Question: My Father petitioned me years ago and I am just getting around to applying. However, I am over 21 years old. I heard about the CSPA. What is it and how can it help me?
Answer: The CSPA stands for Child Status Protection Act and it is meant for persons in your situation. It came into being on August 2002. There are different provisions, but there are some parts that should apply to you right away.
First, under the CSPA, if the petitioner is a U.S. Citizen, and the age of the child is under 21 years old, then the age is locked in under Immigration Law under the CSPA. Thus, if you were petitioned by your father when you were 20 years old and now your are 26 years old, that is not a problem. Under the CSPA, you are 20 years old – even if you are really 26 years old. Your age will never change under the CSPA in this instance. Thus, you can apply for adjustment of status at any time as a child.
Question: What if my father was only a Lawful Permanent Resident as the petitioner?
Answer: In that case, there is some more analysis that must be done. However, the first thing to look at is whether he qualifies to become a U.S. Citizen before you would turn 21 years old. If he qualifies, then he should apply right away. If you were to approach 21 years old, then he could get the Naturalization expedited. As long as he would become a U.S. Citizen before you were to turn 21 years old, then your age will be locked in under the CSPA and you will never have to worry about aging out.
Question: What if I’m not so lucky and my father does not qualify for Naturalization?
Answer: In that case, then we must look under another provision of the CSPA. In this case, or in any other case where the petitioner is not a U.S. Citizen, there is a several part analysis that must be made. 1. You must find out when the visa number became current. This is done by looking at the visa chart on the first of the month and year upon which it became current. 2. You must then look at how long the I-130, I-140 or I-526 or Diversity Lottery Application was pending. Generally, look at when it was filed and then when it was approved. 3. Take your age on the date the visa number became current and subtract the time the petitions listed above were pending. This is your age for CSPA purposes. If it is under 21, then you are a child for CSPA purposes. 4. Then you have 1 year from that time in which to take action on the petition. If you do not, then you will not be able to fall under the CSPA.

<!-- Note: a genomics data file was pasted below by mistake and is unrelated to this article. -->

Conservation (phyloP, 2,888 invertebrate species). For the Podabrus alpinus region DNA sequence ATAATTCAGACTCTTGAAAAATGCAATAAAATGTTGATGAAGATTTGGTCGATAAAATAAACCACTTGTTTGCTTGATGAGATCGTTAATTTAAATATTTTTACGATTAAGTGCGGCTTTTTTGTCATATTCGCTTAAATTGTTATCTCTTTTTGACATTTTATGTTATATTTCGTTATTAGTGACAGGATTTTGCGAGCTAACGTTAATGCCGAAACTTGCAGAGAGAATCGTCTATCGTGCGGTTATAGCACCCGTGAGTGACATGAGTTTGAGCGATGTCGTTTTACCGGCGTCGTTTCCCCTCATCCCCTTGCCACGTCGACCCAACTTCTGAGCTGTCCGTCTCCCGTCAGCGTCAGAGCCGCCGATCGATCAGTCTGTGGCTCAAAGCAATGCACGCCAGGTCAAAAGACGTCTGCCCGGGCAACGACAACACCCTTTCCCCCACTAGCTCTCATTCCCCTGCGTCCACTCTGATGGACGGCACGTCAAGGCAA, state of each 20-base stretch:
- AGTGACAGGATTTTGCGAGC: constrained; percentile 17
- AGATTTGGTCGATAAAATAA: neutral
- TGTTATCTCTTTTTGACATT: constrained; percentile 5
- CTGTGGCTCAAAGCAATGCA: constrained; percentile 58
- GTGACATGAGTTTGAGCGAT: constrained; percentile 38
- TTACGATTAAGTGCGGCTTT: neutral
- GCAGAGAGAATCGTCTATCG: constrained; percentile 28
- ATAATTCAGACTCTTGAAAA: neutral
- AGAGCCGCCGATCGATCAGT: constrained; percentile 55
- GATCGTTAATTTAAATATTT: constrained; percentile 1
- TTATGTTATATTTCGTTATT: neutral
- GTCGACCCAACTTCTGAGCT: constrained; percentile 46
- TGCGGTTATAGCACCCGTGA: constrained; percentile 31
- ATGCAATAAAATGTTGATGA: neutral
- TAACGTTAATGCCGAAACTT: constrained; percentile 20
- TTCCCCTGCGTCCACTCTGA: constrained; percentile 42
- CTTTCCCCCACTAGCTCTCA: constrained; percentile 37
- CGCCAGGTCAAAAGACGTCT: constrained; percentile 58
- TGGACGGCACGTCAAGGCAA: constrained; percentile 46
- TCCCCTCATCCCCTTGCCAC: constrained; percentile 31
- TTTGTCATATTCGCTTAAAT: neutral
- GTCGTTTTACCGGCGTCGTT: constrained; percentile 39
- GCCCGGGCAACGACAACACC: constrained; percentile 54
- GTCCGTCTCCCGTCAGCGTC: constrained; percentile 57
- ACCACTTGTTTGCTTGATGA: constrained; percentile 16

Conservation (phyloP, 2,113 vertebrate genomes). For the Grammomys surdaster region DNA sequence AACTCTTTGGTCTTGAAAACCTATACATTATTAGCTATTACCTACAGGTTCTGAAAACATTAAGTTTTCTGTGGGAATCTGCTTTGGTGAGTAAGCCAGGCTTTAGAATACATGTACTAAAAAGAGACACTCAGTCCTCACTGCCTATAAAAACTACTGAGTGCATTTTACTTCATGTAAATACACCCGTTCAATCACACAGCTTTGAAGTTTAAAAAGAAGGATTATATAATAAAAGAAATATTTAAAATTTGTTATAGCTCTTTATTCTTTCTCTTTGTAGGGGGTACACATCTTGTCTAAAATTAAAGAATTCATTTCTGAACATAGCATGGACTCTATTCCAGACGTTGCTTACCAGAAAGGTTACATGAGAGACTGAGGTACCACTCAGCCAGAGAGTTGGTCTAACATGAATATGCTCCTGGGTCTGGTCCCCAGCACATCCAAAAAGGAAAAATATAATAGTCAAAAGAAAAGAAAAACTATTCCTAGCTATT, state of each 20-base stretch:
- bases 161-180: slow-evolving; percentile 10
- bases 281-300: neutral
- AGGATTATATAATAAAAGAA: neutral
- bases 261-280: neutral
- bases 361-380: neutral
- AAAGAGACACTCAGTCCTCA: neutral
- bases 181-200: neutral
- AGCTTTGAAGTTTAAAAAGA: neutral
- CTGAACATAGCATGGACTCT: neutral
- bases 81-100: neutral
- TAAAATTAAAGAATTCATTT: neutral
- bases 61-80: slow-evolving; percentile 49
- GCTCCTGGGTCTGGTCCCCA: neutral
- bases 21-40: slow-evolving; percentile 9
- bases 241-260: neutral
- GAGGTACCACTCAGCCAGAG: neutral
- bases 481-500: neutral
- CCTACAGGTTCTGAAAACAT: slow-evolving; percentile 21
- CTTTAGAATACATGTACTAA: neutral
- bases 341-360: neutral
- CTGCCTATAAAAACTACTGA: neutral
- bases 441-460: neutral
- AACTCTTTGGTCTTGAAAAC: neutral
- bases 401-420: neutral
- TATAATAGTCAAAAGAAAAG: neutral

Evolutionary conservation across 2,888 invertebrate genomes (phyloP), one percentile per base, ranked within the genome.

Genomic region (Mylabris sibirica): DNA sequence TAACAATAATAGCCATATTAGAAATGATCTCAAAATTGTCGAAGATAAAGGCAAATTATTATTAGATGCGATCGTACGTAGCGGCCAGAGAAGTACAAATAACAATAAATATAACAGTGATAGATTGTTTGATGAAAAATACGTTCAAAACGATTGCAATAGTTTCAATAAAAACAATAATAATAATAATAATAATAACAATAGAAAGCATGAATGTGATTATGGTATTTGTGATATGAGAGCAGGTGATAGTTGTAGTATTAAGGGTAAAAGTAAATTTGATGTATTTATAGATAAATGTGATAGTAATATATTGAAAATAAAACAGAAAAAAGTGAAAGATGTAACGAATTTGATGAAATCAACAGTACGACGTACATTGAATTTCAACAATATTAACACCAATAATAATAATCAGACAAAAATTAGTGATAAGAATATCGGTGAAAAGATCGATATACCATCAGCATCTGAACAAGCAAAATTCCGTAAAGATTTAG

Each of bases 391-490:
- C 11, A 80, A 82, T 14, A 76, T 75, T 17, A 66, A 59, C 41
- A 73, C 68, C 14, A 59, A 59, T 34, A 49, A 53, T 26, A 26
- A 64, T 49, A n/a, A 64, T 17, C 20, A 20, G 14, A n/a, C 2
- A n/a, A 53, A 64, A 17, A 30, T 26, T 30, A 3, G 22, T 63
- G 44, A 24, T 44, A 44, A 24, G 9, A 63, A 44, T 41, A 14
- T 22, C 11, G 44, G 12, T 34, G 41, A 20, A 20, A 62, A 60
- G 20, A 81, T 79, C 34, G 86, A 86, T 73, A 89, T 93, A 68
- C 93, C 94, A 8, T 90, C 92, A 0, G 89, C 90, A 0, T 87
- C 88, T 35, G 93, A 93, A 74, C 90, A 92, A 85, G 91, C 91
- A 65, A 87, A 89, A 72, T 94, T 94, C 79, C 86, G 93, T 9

Question: I heard there is some part of the CSPA that applies specifically to Filipinos. What is that?
Answer: While it does not specifically list Filipinos in the law, it clearly was meant to help Filipinos when the following situation arises. Normally when the petitioner is a Lawful Permanent Resident and the beneficiary is a son or daughter over 21 years old and the petitioner then becomes a U.S. Citizen, the visa waiting list time is much less (years less.) However, it is actually backwards in the Philippines. Thus, under the CSPA when the preference automatically changes from preference F2b to preference F1, the beneficiary can elect to actually go back to preference F2b so that they do not have to wait multiple years more because the petitioner became a U.S. Citizen.
Question: What about if the beneficiary is a child of the mother or father actually being petitioned by the grandparent or uncle?
Answer: In this case, there is considerable dispute in Immigration as to how they handle these cases. However, the law states essentially that the aged out child will be able to basically use the same old priority date and consular process or adjust without having to wait the many years it normally takes for such a petition. It is a great provision, but many times you will have to fight to get USCIS to approve it.
Thus, while there are several provisions under the CSPA, if they are not used or not applied correctly, then there will be many years of needlessly waiting.